### Cameras

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Cameras
Digital Visual Effects
Yung-Yu Chuang
with slides by Fredo Durand, Brian Curless, Steve Seitz and Alexei Efros
Camera trial #1
Pinhole camera
pinhole camera
scene
film
Put a piece of film in front of an object.
scene
barrier
film
Add a barrier to block off most of the rays.
• It reduces blurring
• The pinhole is known as the aperture
• The image is inverted
Shrinking the aperture
Shrinking the aperture
Why not making the aperture as small as possible?
• Less light gets through
• Diffraction effect
High-end commercial pinhole cameras
scene
\$200~\$700
lens
film
Lenses
Thin lens formula
Similar triangles everywhere!
D’
y’/y = D’/D
D
f
y
y’
Thin lens equation:
Frédo Durand’s slide
Thin lens formula
Similar triangles everywhere!
y’/y = D’/D
y’/y = (D’-f)/f
D’
Thin lens formula
The focal length f determines the
1 +1 =1
lens’s ability to bend (refract)
D’ D f
light. It is a function of the shape
D’
D
f
and index of refraction of the lens.
D
f
y
y’
Frédo Durand’s slide
Frédo Durand’s slide
Zoom lens
200mm
28mm
“circle of
confusion”
lens
scene
film
A lens focuses light onto the film
• There is a specific distance at which objects are “in focus”
• other points project to a “circle of confusion” in the image
• Thin lens applet:
Nikon 28-200mm zoom lens.
http://www.phy.ntnu.edu.tw/java/Lens/lens_e.html
Field of view vs focal length
Focal length in practice
24mm
o
i
simplified zoom lens
in operationFrom wikipedia
Scene
w
α
Sensor
50mm
f
Gaussian Lens Formula:
Field of View:
1 1 1
 
i o f
α = 2arctan(w/(2i))
≈ 2arctan(w/(2f))
Example: w = 30mm, f = 50mm => α ≈ 33.4º
Slides from Li Zhang
135mm
Distortion
No distortion
Pin cushion
Barrel
• Radial distortion of the image
– Caused by imperfect lenses
– Deviations are most noticeable for rays that pass
through the edge of the lens
from Helmut Dersch
Vignetting
Vignetting
Vignetting
Vignetting
L3 L2 L1
B
L3 L2 L1
A
B
A
more light from A than B !
more light from A than B !
original
corrected
Goldman & Chen ICCV 2005
Slides from Li Zhang
Slides from Li Zhang
Chromatic Aberration
Exposure = aperture + shutter speed
F
Lens has different refractive indices
for different wavelengths.
http://www.dpreview.com/learn/?/Glossary/Optical/chromatic_aberration_0
1.htm
Special lens systems using two or more pieces of glass with different refractive indexes can reduce or eliminate this problem.
Exposure
• Two main parameters:
• Aperture of diameter D restricts the range of rays
(aperture may be on either side of the lens)
• Shutter speed is the amount of time that light is
allowed to pass through the aperture
Slides from Li Zhang
Effects of shutter speeds
• Slower shutter speed => more light, but more motion blur
– Aperture (in f stop)
– Shutter speed (in fraction of a second)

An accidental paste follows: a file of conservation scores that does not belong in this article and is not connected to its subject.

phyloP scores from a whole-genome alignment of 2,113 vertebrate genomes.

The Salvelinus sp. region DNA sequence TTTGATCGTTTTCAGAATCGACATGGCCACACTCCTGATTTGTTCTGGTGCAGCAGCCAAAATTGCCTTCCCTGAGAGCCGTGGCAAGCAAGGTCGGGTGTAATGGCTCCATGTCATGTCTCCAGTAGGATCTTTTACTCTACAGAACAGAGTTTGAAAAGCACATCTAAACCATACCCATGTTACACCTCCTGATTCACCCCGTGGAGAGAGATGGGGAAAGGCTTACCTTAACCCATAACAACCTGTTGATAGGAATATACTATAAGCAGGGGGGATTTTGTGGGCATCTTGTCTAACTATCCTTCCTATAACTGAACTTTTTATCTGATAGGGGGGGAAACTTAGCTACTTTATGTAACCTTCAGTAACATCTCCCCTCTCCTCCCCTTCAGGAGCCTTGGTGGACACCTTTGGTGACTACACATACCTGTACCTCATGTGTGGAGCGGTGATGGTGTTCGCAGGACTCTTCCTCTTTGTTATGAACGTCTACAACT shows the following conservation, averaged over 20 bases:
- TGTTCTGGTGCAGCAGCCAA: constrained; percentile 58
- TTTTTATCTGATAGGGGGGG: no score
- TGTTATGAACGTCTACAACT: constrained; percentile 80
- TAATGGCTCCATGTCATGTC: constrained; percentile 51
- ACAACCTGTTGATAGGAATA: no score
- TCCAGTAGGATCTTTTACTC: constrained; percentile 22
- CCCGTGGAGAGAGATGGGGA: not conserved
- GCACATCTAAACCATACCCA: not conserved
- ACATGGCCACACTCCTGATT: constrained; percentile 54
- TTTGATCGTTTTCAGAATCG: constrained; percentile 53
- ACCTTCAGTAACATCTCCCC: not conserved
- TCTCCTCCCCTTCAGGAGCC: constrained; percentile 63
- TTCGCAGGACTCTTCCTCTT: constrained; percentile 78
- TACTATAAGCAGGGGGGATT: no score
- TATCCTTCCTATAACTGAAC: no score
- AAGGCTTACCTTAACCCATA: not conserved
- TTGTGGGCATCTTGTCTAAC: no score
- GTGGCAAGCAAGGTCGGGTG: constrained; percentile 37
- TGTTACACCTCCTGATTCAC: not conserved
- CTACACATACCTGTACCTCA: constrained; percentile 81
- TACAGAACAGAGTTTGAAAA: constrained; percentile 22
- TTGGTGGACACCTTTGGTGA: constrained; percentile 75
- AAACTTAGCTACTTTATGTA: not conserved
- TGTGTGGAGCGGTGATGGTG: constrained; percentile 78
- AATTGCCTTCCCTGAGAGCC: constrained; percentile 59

• Faster shutter speed freezes motion
Walking people
1/125
Running people
1/250
From Photography, London et al.
Car
1/500
Fast train
1/1000
Aperture
Depth of field
• Aperture is the diameter of the lens opening,
usually specified by f-stop, f/D, a fraction of the
focal length.
Changing the aperture size affects depth of field.
A smaller aperture increases the range in which
the object is approximately in focus
– f/2.0 on a 50mm means that the aperture is 25mm
– f/2.0 on a 100mm means that the aperture is 50mm
• When a change in f-stop
occurs, the light is either
doubled or cut in half.
• Lower f-stop, more light
(larger lens opening)
• Higher f-stop, less light
(smaller lens opening)
Diaphragm
Point in focus
sensor
Depth of field
lens
Object with texture
Depth of field
Changing the aperture size affects depth of field.
A smaller aperture increases the range in which
the object is approximately in focus
Diaphragm
Point in focus
sensor
lens
Object with texture
From Photography, London et al.
Exposure
Reciprocity
• Two main parameters:
• Assume we know how much light we need
• We have the choice of an infinity of shutter
speed/aperture pairs
– Aperture (in f stop)
– Shutter speed (in fraction of a second)
• Reciprocity
The same exposure is obtained with
an exposure twice as long and an
aperture area half as big
– Hence square root of two progression of
f stops vs. power of two progression of
shutter speed
– Reciprocity can fail for very long
exposures
• What will guide our choice of a shutter speed?
– Freeze motion vs. motion blur, camera shake
• What will guide our choice of an aperture?
– Depth of field, diffraction limit
• Often we must compromise
– Open more to enable faster speed (but shallow DoF)
From Photography, London et al.
Exposure & metering
• The camera metering system measures how
bright the scene is
• In Aperture priority mode, the photographer sets
the aperture, the camera sets the shutter speed
• In Shutter-speed priority mode, photographers